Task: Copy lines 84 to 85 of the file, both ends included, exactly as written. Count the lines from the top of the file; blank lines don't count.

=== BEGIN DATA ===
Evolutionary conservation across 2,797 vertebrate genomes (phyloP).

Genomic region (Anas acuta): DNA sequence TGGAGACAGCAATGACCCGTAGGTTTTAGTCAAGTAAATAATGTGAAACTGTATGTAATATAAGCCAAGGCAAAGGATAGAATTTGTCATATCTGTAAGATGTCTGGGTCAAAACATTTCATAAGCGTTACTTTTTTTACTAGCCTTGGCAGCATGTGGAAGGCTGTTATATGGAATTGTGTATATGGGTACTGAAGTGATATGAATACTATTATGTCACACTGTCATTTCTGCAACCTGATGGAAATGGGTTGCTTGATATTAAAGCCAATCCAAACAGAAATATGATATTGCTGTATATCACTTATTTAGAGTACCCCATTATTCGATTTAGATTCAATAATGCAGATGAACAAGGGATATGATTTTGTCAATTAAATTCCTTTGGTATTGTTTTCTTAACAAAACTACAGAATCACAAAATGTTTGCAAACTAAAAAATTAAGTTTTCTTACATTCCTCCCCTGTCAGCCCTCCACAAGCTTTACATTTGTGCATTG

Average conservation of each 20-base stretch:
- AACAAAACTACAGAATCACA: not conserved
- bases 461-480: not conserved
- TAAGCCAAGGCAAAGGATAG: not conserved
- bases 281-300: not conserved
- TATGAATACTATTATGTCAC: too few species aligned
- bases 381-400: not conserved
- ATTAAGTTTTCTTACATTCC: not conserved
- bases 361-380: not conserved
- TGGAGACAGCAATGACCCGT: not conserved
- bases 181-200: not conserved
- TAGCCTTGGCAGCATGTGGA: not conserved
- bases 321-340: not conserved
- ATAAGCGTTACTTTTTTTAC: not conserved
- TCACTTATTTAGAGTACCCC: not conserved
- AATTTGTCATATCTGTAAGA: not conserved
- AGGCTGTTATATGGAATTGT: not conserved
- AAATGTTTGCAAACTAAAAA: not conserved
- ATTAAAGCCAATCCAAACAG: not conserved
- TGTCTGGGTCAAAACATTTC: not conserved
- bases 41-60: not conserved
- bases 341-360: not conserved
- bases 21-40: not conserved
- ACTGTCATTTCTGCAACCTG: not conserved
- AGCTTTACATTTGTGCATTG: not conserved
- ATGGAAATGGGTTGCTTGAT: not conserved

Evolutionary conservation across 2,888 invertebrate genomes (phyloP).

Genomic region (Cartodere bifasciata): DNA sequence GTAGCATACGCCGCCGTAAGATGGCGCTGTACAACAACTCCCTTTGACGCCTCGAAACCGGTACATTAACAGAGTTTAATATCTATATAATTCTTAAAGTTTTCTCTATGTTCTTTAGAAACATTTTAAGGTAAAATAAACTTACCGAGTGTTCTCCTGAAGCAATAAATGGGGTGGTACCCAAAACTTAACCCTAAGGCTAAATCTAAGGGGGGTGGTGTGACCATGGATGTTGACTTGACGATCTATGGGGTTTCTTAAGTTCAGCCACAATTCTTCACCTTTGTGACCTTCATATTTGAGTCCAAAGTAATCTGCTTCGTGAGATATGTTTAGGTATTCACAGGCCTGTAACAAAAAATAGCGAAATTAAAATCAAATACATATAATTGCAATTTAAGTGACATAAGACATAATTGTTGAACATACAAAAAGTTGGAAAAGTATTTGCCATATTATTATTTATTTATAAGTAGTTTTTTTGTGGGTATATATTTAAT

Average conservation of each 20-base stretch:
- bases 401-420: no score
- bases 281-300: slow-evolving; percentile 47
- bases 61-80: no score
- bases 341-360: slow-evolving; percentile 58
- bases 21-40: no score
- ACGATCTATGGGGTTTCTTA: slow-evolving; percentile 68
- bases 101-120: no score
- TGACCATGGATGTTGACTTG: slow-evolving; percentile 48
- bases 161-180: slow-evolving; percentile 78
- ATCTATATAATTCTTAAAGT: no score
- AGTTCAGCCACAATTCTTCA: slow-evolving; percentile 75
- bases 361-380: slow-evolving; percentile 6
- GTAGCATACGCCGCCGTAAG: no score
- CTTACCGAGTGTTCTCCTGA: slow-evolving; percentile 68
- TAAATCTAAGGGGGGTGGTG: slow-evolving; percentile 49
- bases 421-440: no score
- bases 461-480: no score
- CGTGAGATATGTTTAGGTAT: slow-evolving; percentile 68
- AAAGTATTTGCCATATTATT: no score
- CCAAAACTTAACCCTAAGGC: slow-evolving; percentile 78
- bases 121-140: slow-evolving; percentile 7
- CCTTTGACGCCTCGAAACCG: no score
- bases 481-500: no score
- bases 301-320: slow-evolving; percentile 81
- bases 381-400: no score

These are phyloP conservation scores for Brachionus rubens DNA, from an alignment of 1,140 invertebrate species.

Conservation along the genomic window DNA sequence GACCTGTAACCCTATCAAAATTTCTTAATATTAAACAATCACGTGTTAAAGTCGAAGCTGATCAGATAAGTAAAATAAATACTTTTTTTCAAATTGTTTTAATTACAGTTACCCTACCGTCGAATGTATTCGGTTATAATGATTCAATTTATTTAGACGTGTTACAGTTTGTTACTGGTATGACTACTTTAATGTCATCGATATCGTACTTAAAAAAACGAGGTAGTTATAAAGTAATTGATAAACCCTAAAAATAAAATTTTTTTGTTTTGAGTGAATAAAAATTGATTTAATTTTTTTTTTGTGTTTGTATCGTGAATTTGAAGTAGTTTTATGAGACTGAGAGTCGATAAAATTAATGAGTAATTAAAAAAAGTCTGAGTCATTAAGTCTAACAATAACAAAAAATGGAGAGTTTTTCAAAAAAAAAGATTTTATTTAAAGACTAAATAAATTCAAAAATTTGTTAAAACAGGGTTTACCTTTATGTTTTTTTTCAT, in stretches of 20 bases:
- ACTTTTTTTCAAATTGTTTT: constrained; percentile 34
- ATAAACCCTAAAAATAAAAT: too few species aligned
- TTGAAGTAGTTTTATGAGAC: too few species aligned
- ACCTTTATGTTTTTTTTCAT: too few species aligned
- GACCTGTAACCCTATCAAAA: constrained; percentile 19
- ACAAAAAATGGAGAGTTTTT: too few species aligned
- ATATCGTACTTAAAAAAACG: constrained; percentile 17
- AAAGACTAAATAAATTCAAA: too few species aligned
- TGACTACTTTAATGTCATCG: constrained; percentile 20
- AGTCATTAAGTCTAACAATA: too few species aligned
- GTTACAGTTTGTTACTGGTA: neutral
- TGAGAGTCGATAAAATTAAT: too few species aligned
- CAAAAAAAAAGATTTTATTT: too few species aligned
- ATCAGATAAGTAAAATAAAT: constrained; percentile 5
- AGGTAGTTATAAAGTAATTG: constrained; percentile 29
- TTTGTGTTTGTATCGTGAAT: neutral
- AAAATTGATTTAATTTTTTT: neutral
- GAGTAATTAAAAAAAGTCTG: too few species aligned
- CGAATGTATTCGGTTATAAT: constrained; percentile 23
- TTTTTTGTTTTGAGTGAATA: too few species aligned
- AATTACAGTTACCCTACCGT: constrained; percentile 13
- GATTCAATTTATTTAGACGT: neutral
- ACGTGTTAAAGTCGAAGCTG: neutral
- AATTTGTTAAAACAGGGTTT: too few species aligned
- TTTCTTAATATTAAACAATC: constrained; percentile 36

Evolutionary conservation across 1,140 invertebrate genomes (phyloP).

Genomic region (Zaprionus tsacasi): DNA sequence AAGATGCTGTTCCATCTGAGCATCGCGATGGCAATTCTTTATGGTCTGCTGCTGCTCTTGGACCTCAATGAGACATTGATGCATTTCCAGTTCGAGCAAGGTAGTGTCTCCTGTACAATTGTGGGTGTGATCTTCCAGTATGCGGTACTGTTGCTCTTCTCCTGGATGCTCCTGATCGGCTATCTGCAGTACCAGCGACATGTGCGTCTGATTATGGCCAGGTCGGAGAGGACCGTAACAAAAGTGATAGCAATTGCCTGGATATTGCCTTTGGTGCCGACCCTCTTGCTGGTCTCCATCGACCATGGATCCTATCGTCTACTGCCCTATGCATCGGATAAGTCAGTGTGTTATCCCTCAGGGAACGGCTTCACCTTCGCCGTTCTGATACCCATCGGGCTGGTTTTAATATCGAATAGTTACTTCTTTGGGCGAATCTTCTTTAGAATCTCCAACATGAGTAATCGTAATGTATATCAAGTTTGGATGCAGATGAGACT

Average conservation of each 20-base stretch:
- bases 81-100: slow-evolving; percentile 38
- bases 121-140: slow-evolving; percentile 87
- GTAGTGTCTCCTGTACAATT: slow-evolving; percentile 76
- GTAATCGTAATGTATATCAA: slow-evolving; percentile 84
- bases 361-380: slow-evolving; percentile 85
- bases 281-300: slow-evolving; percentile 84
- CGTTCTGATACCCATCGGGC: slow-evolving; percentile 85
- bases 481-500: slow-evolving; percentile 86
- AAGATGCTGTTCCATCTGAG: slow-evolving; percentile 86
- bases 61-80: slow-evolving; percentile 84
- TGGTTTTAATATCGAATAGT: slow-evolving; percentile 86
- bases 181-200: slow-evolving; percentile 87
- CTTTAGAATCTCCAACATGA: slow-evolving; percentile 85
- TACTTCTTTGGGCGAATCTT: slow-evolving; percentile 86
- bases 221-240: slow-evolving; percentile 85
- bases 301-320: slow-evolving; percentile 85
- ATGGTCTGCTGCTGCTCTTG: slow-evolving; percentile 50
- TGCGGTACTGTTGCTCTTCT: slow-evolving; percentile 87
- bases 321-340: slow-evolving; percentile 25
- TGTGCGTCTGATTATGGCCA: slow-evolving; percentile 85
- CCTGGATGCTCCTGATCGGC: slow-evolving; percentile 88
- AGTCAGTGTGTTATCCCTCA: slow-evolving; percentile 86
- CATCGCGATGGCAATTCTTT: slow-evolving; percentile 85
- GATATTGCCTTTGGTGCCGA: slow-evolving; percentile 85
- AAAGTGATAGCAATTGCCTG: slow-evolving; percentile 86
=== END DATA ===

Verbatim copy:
Evolutionary conservation across 1,140 invertebrate genomes (phyloP).

Genomic region (Zaprionus tsacasi): DNA sequence AAGATGCTGTTCCATCTGAGCATCGCGATGGCAATTCTTTATGGTCTGCTGCTGCTCTTGGACCTCAATGAGACATTGATGCATTTCCAGTTCGAGCAAGGTAGTGTCTCCTGTACAATTGTGGGTGTGATCTTCCAGTATGCGGTACTGTTGCTCTTCTCCTGGATGCTCCTGATCGGCTATCTGCAGTACCAGCGACATGTGCGTCTGATTATGGCCAGGTCGGAGAGGACCGTAACAAAAGTGATAGCAATTGCCTGGATATTGCCTTTGGTGCCGACCCTCTTGCTGGTCTCCATCGACCATGGATCCTATCGTCTACTGCCCTATGCATCGGATAAGTCAGTGTGTTATCCCTCAGGGAACGGCTTCACCTTCGCCGTTCTGATACCCATCGGGCTGGTTTTAATATCGAATAGTTACTTCTTTGGGCGAATCTTCTTTAGAATCTCCAACATGAGTAATCGTAATGTATATCAAGTTTGGATGCAGATGAGACT